When it comes to tuning, drummers are increasingly aware that bottom heads are their un-doing and that due to the inconvenience of reaching them they are often neglected. Evans draws attention to this with the lightweight Reso 7, Evans' first ever coated resonant head, claiming it "provides drummers with a solution for shorter sustain without the need for additional muffling devices".
A thinner head should have more ping, but less sustain. Accordingly, the Reso 7 is a single ply of 7-mil Mylar. Seven mil is 0.007" (700 film gauge). For perspective, an Evans G1 batter is a single-ply 10-mil. The Reso 7 is also coated, which further shortens sustain and increases warmth.
We were sent 10", 13", 14" and 16" heads. Straightaway, on a 14"x14" tom the head seems subdued, needing extra tension to get an edge ping and a relatively boxy centre sound where the main sustain drops off quickly if you tap the head.
So from medium tension upwards there is a lively edge resonance (you don't want a completely dead drum!), while the shortening of sustain occurs mostly in the centre.
This effect was slightly less noticeable on a 16"x16", but even more useful as these bigger drums are notoriously uncontrollable, creating havoc with low-frequency humming.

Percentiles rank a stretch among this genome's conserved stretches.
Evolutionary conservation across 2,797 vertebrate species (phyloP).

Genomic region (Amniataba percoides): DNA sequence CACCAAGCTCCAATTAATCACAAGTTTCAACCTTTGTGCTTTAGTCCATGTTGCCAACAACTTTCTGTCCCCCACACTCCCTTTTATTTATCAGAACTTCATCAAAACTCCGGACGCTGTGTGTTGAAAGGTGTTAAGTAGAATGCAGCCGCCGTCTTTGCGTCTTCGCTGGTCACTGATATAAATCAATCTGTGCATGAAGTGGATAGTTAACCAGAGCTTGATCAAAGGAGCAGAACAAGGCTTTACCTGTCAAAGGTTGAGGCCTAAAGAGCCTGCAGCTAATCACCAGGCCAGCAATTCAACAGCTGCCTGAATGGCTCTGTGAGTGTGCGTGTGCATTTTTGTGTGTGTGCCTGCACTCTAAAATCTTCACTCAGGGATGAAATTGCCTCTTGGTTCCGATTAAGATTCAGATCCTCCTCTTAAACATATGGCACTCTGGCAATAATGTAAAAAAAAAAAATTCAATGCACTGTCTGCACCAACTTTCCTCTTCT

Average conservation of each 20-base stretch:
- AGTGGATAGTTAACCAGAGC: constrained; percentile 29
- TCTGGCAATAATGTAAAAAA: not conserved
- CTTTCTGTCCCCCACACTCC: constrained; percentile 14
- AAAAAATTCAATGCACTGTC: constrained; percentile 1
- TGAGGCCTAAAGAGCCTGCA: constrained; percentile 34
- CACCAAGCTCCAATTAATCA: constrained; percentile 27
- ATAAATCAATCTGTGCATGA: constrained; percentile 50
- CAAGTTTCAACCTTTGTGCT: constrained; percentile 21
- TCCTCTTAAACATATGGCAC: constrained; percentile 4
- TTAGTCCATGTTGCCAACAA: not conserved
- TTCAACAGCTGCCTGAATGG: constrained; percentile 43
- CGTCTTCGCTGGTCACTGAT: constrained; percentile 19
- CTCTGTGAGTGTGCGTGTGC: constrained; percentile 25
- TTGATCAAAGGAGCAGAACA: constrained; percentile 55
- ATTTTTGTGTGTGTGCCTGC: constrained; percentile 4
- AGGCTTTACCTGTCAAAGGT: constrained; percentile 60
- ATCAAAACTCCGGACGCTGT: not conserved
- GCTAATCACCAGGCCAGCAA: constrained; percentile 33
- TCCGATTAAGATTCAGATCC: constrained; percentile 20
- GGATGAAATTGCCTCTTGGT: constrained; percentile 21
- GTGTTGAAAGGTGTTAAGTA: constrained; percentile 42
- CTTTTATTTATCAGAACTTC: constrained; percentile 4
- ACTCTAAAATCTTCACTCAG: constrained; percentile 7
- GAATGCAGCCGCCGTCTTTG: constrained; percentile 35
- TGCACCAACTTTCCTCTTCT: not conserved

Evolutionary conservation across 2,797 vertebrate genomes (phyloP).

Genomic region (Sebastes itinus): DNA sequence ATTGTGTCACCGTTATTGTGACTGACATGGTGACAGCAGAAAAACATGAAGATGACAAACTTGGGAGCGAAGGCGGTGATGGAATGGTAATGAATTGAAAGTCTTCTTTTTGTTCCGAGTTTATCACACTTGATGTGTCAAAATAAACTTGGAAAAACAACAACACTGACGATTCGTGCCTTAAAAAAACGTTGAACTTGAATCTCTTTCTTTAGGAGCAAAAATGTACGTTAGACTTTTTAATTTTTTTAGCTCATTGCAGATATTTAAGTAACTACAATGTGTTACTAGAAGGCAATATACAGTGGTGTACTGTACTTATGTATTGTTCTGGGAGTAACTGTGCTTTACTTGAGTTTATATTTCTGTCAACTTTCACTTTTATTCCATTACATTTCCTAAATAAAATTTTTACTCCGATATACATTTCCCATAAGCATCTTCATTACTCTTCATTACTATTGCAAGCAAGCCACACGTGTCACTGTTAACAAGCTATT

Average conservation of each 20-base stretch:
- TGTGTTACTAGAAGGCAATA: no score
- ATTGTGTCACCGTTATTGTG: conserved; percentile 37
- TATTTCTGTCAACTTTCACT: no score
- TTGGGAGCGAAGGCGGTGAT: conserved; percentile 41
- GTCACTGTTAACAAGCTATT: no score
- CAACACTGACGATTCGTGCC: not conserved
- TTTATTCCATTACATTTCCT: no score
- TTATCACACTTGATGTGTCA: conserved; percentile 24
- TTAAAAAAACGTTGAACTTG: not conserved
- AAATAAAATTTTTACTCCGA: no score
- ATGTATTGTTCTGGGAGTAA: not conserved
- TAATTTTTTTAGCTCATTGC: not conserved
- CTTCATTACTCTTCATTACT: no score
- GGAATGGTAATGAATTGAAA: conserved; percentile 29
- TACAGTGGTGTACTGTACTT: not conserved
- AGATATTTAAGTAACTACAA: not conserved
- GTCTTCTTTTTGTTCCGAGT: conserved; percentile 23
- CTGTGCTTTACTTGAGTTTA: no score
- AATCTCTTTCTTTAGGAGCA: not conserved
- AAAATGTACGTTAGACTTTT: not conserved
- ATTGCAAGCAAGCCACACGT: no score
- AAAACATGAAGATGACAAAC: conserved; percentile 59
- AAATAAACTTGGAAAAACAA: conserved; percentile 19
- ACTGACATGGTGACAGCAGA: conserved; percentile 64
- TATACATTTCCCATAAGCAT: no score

With a coated 10-mil batter you can hear the top sustain while resonance is definitely controlled beneath. It won't completely eliminate the need for some top head damping on occasions though.
At the opposite extreme, with a 10"x8", the problem is we want as much sustain as possible and the Reso 7 seemed slightly to inhibit it. Better for recording/ miking perhaps?
Now here we must mention that Remo's 7.5-mil Diplomat heads have long been popular as resonants and that 7.5-mil is mighty close to the Reso's 7-mil. But the Evans coating looks thicker and that might well make a significant difference.
The Reso 7 also benefits from Evans' Level 360 collar, which has a slightly steepened profile ensuring the flat of the head sits easily on the bearing edge. Again, good on Evans for always seeking to improve, but we're not yet convinced it's that revolutionary.
Some undersized shells (Premier, Sonor, etc) are designed to address this already. A head will sit evenly if it is itself accurately true and if the bearing edge is level. We found little difference in the way other quality heads sit on a good bearing edge, even if the collar is slightly more rounded.
The curve is pulled out as soon as tension is applied and you could argue that a rounded collar is more likely to adapt than one with a sharper fold. None of which makes any difference to the fact that the Reso 7 is an excellent head which we happily recommend. We just find those whopping claims hard to swallow.